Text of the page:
-       that there be a reasonable expectation that the R&D entity will be in a net refund assessment position for the income year; and/or

-       that the R&D entity has previously received an R&D tax offset;

•        rules for making applications:

-       this could include fees, but not so as to amount to taxation;

•        rules for considering and ruling on applications, including requests for further information, notification of decisions, changes to decisions, reviews and appeals;

•        information sharing between the Board and the Australian Taxation Office (ATO);

•        the respective roles of the Board and the ATO;

•        calculating quarterly credits;

•        the relationship between quarterly credits and other parts of the tax system; and

•        integrity measures, possibly including (but not limited to):

-       clawing back (prior to assessment) of any quarterly credits that ought not to have been received;

-       the Commissioner making default assessments and special assessments under sections 167 and 168 of the ITAA 1936; and

-       penalties and/or interest to cater for instances in which an R&D entity is found not to have an entitlement to a refundable R&D tax offset or where its quarterly credits exceed its refund on assessment. 

Other matters

1.32               The regulations may include specific provisions for different kinds of entities.  [Amendment 8, Schedule 3A, subitem 6(1)]

1.33               The regulations may empower a person to make a decision of an administrative character, possibly in accordance with decision-making principles.  [Amendment 8, Schedule 3A, subitem 6(2)]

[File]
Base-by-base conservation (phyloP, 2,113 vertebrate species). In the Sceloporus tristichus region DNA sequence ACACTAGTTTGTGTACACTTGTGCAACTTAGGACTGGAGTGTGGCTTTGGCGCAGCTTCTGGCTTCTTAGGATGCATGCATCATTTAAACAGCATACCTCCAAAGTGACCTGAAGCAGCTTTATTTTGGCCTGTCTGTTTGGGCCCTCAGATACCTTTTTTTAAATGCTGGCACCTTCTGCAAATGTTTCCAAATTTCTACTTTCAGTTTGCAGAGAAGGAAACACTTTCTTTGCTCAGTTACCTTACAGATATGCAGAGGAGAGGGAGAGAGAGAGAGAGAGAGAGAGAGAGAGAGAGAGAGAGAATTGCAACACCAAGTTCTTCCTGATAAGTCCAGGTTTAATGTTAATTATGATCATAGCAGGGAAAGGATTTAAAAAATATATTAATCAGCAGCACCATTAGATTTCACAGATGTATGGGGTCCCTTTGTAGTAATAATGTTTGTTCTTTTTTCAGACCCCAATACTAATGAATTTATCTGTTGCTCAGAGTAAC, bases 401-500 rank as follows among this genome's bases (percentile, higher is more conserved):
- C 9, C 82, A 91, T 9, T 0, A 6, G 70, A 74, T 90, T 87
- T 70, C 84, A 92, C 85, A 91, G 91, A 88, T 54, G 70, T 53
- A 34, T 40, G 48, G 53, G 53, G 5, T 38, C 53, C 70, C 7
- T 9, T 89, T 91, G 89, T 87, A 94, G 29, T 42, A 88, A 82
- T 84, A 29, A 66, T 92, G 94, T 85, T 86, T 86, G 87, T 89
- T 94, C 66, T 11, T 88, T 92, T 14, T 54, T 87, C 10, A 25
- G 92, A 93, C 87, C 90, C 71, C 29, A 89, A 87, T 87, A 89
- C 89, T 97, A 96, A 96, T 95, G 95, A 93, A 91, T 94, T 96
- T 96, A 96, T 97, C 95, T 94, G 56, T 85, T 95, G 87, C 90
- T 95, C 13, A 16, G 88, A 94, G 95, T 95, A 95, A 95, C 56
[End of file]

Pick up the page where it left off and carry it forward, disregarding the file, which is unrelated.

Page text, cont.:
Alternative constitutional basis

1.34               The amendments have been prepared on the basis that provision of a quarterly credit — and consequent payment to an R&D entity — is supported by the Commonwealth’s executive power.  Nevertheless, specific reading down rules have been included to safeguard the quarterly credits provisions if, in a constitutional challenge, the High Court were to find that the executive power did not support the payment of quarterly credits in the prescribed manner. 

1.35               The reading down rules are similar to those in Schedule 3, item 4 of the Bill, and are discussed in paragraphs 3.106 to 3.108 of the explanatory memorandum.  [Amendment 8, Schedule 3A, item 7]

 



Amendment 1 — deferral of start date

2.1                   Amendment 1 makes a minor amendment to Schedule 1, item 4 of the Bill to defer the start date by twelve months.  The effect is that, consistent with similar amendments to be moved to the Tax Laws Amendment (Research and Development) Bill 2010, the amendments to the Income Tax Rates Act 1986 will apply to income years commencing on or after 1 July 2011.

2.2                   The amendments made to that Act by the Income Tax Rates Amendment (Research and Development) Bill 2010 are discussed in paragraph 3.132 of the explanatory memorandum for that Bill.